Saturday, April 18, 2015

Rogue River dam removals....

Fielder Dam: targeted for removal   Photo: The Mail Tribune

Evans Creek dams on track for removal this summer

By Mark Freeman
Mail Tribune
Apr. 11, 2015 

Project managers last week garnered a key state fish-passage permit that will help push other state and federal permits forward for removing the crumbling and abandoned Fielder and Wimer dams, which impede migrating wild salmon, including threatened wild coho.

"Everything's moving forward well to be able to do the removal this summer," said Bob Hunter of WaterWatch of Oregon, which has teamed with the Geos Institute and American Rivers to oversee the removal with the help of local conservation groups, angling clubs and state and federal agencies.

The key will be whether the Oregon Watershed Enhancement Board approves a $462,845 grant request to round out the estimated $671,000 needed to remove both dams, Hunter said.OWEB staff have recommended to the full board that it approve the grant when it meets April 28 in Salem. The group already has secured $213,000 in federal grants and another $22,000 in in-kind services.

Removing the dams would create regular access to 16 miles of spawning habitat for wild fall chinook, 60 miles of spawning habitat for wild coho and more than 70 miles of wild steelhead spawning grounds, according to feasibility studies.

Thursday, April 16, 2015

REMINDER!!


LOST LAKE is FOUND! [just make certain you get to the right one...HINT: from Portland-head west on Hwy 26!]

WHEN: Saturday April 18, 2015
WHERE: Lost Lake [Clatsop County]
WHAT TIME: no clock here - mid morning around the boat ramp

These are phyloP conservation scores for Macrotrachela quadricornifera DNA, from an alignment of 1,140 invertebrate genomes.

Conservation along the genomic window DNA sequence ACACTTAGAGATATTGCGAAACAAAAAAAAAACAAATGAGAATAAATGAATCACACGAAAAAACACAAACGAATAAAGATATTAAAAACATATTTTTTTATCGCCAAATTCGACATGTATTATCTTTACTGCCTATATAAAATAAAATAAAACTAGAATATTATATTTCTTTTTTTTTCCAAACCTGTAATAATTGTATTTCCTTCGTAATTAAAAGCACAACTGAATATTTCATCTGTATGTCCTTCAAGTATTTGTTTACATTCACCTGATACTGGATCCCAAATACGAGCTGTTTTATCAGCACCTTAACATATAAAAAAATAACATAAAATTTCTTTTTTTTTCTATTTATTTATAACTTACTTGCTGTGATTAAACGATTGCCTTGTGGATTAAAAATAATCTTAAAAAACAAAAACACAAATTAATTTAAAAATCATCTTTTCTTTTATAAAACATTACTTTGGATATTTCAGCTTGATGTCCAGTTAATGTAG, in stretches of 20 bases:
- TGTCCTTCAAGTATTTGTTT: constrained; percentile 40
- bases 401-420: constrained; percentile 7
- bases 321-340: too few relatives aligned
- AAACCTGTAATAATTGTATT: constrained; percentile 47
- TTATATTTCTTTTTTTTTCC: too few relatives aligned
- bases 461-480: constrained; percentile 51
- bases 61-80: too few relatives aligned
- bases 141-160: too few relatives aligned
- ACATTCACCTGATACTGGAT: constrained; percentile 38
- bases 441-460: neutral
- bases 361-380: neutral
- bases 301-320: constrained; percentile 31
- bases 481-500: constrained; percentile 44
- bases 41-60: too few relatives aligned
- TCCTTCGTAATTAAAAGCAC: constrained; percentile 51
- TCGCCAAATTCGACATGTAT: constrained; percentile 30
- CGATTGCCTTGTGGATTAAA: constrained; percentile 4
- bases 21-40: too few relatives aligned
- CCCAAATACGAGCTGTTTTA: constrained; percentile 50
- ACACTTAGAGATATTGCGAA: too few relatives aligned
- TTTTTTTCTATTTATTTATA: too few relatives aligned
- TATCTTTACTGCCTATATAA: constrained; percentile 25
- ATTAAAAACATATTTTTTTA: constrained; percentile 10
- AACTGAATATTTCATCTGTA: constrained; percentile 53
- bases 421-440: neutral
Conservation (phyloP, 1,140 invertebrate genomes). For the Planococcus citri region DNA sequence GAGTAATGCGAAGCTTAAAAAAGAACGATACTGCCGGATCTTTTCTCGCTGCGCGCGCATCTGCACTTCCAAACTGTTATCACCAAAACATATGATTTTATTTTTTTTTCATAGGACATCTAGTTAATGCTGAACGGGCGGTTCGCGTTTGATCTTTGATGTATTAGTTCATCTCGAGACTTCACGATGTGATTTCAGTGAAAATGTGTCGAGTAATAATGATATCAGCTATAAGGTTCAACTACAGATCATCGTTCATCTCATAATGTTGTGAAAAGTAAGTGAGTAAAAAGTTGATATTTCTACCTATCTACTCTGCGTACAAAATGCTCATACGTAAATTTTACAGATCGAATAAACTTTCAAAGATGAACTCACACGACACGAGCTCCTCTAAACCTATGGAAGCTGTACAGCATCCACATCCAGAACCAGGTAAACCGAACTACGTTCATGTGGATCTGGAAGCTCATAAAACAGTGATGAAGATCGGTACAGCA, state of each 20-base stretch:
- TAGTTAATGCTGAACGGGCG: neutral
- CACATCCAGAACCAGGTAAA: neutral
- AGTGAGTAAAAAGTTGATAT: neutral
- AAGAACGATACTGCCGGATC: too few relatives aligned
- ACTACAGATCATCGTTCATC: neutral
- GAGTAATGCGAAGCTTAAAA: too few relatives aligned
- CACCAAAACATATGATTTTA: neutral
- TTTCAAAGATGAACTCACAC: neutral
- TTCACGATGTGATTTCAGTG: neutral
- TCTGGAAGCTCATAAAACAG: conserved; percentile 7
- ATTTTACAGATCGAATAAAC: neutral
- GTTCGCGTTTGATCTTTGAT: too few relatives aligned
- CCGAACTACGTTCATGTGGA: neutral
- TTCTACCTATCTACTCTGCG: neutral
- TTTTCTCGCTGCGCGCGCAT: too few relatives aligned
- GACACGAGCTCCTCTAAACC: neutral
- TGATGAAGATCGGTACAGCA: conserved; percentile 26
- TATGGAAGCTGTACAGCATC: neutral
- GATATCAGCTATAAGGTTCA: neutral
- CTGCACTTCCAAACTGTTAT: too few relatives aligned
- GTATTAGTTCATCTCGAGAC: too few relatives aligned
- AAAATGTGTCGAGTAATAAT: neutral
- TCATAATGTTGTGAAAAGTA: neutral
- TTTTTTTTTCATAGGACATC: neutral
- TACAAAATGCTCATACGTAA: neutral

WHAT to EXPECT: First day trip of the Season - Lost Lake is less than 30 feet deep and is divided into two parts by a small passage; it is a 15-acre natural forest lake nestled in the mountains. The lake has stocked  rainbows as well as larger holdovers - the bonus? A few steelhead. The lake is best fished with a pontoon boat or float tube.
Directions: drive west on highway 26 and turn off on the road to Henry Rierson Spruce Run Park on the Nehalem River. Just before entering the park, a gravel road (unsigned but known as the Lost Lake Road) takes off on the left. This road travels 5 or 6 miles to a parking area on your right. Just past the parking lot is an unimproved boat ramp. Andy hopes to be at the parking area by 10 a.m.!

Contact: ANDY ANDREWS

Tuesday, April 14, 2015

Pike? You don't say.....

First the squawfish [aka Northern Pikeminnow] was the big threat - but at least they are native - then various other warm water species thrived in the impounded river - bass, walleye; throw in some cormorants and sea lions and it looks like more than man is cashing in looking for a meal and good home:



From 2012 to 2014, more than 16,000 fish, or 38,000 pounds of northern pike, were netted out of Box Canyon Reservoir.  Photo: Kalispel Tribe Natural Resources Department
Washington Battling Major Threat to Columbia Salmon: pike

Washington is in a running battle with a sharp-toothed, voracious, predatory alien invader, the northern pike.

Sunday, April 12, 2015

Bracing for More Drought in West......cross-post

.....from  Trout Unlimited - Conserving coldwater fisheries:



Regionally 5% or less for the normal precipitation levels....TU's research scientist Helen Neville outlines the facts.

Wednesday, April 8, 2015

Americas Most Endangered Rivers